The Seinfeld Strategy is about eliminating procrastination. Then when you’re not procrastinating and you get into a groove, you are going to be more effective and more productive. I was watching an interview with Tim Ferriss online recently and in the interview Tim said his goal was to write two bad pages of his book a day. For a full-time writer two pages isn’t a stretch and also settling for bad writing makes it even easier. Tim did this because on the days he didn’t feel like writing, to do two bad pages was still doable. What Tim found was that when he started writing he often would find that he didn’t stop at two pages even when “he wasn’t in the mood”. This is a similar strategy that is about just doing something.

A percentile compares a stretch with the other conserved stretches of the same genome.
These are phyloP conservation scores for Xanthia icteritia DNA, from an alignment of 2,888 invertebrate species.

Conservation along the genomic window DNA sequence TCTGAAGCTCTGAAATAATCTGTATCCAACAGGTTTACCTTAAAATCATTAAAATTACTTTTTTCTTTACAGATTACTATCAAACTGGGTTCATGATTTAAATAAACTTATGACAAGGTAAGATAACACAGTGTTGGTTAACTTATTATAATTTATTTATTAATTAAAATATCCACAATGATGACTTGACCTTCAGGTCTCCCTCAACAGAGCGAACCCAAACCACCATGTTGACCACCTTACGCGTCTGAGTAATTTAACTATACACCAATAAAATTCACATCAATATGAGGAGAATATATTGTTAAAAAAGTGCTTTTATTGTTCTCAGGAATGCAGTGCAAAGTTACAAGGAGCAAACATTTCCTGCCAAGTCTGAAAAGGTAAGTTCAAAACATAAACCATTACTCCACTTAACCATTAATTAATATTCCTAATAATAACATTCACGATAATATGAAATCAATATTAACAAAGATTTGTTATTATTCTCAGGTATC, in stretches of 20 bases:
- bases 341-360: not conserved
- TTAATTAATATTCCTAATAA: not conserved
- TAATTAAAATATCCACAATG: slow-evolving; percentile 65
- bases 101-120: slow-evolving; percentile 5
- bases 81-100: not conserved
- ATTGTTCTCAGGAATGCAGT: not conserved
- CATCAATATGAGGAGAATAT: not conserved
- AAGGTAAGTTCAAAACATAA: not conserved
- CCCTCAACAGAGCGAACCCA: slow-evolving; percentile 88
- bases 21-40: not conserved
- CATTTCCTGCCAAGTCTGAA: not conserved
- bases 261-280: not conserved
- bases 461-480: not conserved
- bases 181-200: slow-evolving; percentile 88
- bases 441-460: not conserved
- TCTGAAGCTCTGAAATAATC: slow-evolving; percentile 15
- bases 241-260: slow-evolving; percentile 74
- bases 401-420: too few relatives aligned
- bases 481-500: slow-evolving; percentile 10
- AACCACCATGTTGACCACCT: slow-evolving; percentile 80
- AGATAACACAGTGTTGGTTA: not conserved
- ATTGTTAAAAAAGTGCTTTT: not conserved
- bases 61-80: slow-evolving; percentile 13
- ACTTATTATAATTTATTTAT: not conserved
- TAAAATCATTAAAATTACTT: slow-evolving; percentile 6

The BI article spreads the strategy to other areas like exercise. “Similarly, doing 10 pushups per day could be simple and meaningful depending on your level of fitness. It will actually make you stronger. Meanwhile, reading a fitness book each day is simple, but it won’t actually get you in better shape.” Doing 10 pushups a day seems like nothing but on the down day those 10 actions may lead to more.
The strategy works because everyone believes s/he can do the minimum. Doing the minimum of an activity over time can become a large accomplishment. What if you are in sales – is it possible to make two cold calls a day? Of course that is doable. Then why not get started today and see what happens after 30 days. What would your book of business look like if you started making two extra calls a day? I think you would be amazed at what would happen over a career with just this little action.